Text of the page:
Matroid Theory

Fall 2004

This course is an introduction to the basic concepts and
constructions of matroid theory and to the chief examples.
It will be largely based on the textbook of

James Oxley, Matroid
Theory, Oxford University Press, 1992

(which is available at the bookstore). The book
doesn't cover everything – fortunately, if you prefer your book to
be less than 1000 pages long – but it is an exceptionally nice
graduate textbook. Additional reading (I will give you these articles):

T. Zaslavsky, Biased graphs. I. Bias, balance,
and gains.
J. Combinatorial Theory Ser. B **47** (1989), 32--52.

T. Zaslavsky, Biased graphs. II. The three matroids.
J. Combinatorial Theory Ser. B **51** (1991), 46--72.

The course is not an introductory graduate course. The absolute minimum requirement is a good understanding of abstraction and a solid modern algebra background (as from a graduate course in that).

If you aren't sure whether you might be interested or ready for this class, please see me.

The book will be on reserve in the Reserve Reading Room (on 2-hour loan).

We meet on MWF 1:10 - 2:10 in LN-2205.

Special **makeup classes** on

Thursdays Dec. 2, 9,

1:15 - 2:40 in LN-2201.

Also others to be arranged during finals week:

Tuesday Dec. 14 in LN-2206 and Wednesday Dec. 15 in LN-2205,

3:00 - 5:15 p.m. (with break).

Short outline:

- Oxley, Chapters 1-8.

Sections that we omit or skim over very lightly are: 1.8, 2.4, 6.7, 6.8. - Zaslavsky, ``Biased graphs. I, II'', especially Sections II.2 and II.3.

We omit Sections II.4, II.5.

An outline of the initial material from the course is available here, as a PostScript file. It doesn't go far or have much detail. It probably has errors. I will be happy to hear of any you find, no matter how trivial.

I will expect you, the students, to study the material and to work on as many of the exercises as you can. I will meet separately with each student weekly to discuss your progress and any questions you may have. I will occasionally collect written work (but not often). There will not be any tests (!).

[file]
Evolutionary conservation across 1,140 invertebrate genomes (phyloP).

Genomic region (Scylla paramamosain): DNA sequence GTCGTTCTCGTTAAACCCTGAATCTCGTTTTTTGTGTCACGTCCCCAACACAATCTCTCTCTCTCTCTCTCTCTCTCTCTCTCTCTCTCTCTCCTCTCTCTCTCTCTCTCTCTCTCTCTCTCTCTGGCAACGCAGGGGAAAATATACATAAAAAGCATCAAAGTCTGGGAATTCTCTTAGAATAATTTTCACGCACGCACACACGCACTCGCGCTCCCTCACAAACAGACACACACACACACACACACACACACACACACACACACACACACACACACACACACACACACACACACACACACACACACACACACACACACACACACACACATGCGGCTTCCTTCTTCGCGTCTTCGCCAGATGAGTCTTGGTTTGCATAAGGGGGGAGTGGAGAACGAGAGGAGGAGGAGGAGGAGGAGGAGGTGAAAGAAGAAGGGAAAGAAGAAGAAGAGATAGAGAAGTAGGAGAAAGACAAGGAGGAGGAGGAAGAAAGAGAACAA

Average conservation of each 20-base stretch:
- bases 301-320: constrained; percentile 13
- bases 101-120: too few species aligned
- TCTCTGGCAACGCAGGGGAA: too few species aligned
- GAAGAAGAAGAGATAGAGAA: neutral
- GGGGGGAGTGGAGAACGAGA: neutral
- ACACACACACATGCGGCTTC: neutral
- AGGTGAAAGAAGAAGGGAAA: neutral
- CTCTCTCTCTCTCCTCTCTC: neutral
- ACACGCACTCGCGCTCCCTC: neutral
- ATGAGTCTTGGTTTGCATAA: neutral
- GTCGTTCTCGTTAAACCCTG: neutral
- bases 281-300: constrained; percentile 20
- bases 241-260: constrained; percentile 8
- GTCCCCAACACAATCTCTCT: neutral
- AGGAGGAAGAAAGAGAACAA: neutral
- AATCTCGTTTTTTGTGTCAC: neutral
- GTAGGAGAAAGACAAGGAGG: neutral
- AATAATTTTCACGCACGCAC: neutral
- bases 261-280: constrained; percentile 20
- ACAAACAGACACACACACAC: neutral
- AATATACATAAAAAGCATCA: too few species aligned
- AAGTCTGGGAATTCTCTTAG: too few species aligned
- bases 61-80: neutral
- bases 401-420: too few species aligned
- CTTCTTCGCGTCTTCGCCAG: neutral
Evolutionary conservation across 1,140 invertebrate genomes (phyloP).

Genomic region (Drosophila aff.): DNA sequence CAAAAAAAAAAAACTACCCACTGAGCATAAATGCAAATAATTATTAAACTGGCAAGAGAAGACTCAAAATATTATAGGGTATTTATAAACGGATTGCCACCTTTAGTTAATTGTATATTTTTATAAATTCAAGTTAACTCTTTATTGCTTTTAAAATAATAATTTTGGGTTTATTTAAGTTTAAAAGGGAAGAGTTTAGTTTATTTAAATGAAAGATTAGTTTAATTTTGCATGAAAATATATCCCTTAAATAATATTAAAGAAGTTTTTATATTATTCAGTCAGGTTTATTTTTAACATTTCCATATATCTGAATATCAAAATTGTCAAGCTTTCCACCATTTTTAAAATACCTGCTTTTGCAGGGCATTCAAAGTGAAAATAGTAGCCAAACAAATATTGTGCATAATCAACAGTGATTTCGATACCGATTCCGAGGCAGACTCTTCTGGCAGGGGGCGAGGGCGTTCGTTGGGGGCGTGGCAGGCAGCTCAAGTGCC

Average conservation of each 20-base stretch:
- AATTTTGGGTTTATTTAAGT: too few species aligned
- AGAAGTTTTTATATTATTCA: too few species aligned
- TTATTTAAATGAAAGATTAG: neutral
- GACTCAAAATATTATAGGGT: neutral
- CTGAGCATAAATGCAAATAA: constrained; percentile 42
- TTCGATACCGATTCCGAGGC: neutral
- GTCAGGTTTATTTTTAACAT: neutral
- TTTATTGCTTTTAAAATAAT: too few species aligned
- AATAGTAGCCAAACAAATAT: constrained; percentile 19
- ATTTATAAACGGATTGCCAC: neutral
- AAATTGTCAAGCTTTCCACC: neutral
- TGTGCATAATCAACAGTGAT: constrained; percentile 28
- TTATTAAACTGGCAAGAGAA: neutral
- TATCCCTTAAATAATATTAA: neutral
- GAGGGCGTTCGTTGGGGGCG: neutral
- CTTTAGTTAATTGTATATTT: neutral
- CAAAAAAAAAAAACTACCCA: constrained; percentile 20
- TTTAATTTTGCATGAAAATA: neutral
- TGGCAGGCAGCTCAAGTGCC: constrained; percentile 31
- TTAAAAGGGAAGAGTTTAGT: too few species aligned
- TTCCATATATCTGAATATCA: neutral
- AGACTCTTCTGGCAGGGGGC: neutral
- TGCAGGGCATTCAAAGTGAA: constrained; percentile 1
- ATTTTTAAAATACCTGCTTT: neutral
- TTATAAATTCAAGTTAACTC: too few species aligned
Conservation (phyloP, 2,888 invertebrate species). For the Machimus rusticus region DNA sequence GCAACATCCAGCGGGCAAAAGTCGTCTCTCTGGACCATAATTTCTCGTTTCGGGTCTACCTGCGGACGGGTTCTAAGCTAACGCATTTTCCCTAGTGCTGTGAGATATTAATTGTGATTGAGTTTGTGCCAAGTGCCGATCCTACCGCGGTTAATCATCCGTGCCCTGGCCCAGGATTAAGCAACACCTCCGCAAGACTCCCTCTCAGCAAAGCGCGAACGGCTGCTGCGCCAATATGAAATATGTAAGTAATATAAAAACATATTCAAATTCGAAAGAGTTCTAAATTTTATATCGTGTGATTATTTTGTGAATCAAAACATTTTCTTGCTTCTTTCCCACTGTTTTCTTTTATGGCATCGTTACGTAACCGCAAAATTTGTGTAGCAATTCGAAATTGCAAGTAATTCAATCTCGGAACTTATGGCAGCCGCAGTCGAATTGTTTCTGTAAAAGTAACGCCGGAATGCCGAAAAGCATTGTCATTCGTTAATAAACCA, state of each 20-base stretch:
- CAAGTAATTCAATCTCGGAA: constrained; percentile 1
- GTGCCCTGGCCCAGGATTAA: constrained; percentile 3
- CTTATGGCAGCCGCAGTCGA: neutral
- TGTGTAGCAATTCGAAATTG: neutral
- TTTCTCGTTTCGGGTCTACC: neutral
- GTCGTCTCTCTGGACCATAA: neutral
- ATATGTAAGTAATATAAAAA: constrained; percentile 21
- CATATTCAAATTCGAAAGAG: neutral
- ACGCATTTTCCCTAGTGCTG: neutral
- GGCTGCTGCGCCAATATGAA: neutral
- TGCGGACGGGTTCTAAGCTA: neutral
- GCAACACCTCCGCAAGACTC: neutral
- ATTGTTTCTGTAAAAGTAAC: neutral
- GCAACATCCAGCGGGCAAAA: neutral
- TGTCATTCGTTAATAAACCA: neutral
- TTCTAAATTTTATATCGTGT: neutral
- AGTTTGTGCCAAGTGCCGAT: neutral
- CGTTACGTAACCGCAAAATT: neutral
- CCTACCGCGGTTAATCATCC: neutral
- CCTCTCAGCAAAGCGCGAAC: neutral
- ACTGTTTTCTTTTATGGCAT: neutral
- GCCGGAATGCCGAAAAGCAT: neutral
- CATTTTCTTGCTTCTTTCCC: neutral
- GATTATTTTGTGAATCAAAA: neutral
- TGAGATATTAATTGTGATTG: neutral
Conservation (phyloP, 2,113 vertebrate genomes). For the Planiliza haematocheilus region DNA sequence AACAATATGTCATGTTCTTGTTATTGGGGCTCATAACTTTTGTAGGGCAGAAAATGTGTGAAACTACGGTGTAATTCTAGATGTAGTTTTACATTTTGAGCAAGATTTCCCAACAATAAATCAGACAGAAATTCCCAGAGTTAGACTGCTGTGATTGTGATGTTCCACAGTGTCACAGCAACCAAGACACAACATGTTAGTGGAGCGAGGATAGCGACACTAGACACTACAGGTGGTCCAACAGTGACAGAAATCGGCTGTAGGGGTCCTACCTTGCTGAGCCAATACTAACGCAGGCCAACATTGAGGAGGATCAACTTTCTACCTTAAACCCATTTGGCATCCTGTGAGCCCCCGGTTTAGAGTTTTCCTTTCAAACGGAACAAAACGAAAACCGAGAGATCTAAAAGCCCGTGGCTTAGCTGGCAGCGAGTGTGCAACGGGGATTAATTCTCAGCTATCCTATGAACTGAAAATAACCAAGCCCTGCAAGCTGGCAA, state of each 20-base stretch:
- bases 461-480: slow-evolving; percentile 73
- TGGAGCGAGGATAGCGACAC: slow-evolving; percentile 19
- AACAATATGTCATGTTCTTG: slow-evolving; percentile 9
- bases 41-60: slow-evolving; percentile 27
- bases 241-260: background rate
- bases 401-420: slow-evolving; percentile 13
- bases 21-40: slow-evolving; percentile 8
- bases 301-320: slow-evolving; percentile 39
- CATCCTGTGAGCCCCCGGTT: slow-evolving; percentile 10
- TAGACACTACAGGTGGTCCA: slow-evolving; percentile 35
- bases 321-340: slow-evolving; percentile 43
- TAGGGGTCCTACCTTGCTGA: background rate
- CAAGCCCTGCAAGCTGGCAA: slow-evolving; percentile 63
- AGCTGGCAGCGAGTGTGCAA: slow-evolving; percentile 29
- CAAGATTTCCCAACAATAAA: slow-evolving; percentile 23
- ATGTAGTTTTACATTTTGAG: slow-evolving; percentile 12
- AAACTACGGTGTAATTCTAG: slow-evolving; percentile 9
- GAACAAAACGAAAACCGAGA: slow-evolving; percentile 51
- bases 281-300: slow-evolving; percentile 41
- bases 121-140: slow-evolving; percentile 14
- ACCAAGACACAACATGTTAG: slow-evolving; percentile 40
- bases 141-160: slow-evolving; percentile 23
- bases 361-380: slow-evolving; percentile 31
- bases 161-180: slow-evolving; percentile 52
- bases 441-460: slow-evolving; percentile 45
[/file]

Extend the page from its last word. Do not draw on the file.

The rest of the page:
Here is a PostScript file of corrections for the book, prepared by the author. Some of them are simple errors, but many are improved proofs, updates on conjectures, and so on. (Oxley's homepage; at last check, his version of the corrections was the same as the one above, but he has it in PDF as well as PS.)

Here are additional corrections and comments of my own.

[BG1, Section 5, p. 45]: In the definition of Phi/A (line 9), I forgot to say: ``Also, delete the vertices of Phi that are not in B.''

All: the ``complete lift matroid'' should better be called the ``extended lift matroid'' since it is a single-element extension of the lift matroid.

What is a matroid, really? A matroid is not one thing; it is a complex of properties, no one of them most important. Here is a description of a function, which could be said just as well of a matroid.

A function was not, for Riemann, a mere set of points; still less was it any of its pictorial representations as a graph or a table; and still less a collection of expressions involving algebraic formulas. ... What then, was a function? It was anobject, from which none of its attributes could properly be detached. Riemann saw a function the way chess grandmasters are said to see a game, all at once, as a unified whole, aGestalt.– Prime Obsession by John Derbyshire, 2003, p. 129.

Matroid theory originated as an abstract study of the properties of linear dependence of finite sets of vectors in a vector space. The idea was to forget the details of linear dependence relations and only remember which sets of vectors are linearly dependent. There are some nice axioms to describe a property abstracting linear dependence – let's call it ``dependence'' – that allow one to define (purely abstractly) such basic vector-space properties dimension (we call it ``rank''), linearly closed sets, bases, and much more. The main thing they don't allow one to do is to find the vector space, because the axioms admit examples that cannot possibly come from vectors. A set with a list of dependent subsets (or an equivalent, like a rank function or a list of bases) is called a matroid.

Another origin of matroid theory is in graph theory. There is a natural matroid on a graph: the elements of the matroid are the edges of the graph and the dependent subsets are the edge sets that contain a circuit (a.k.a. cycle or closed path). Many interesting and important graph properties are naturally expressed in terms of matroids. For instance, a spanning tree of a graph is the same as a basis of the graphic matroid. The chromatic polynomial of a graph (this counts proper colorings; it appeared in an attempt to prove the Four-Color Theorem) is another thing that is essentially matroidal, although the connection is less simple. Graph connectivity is closely related to matroids, although here there are some complications.

There are many other sources of matroid theory and examples, including hyperplane arrangements (which have their own analogs of chromatic polynomials), transversals, and whatever.

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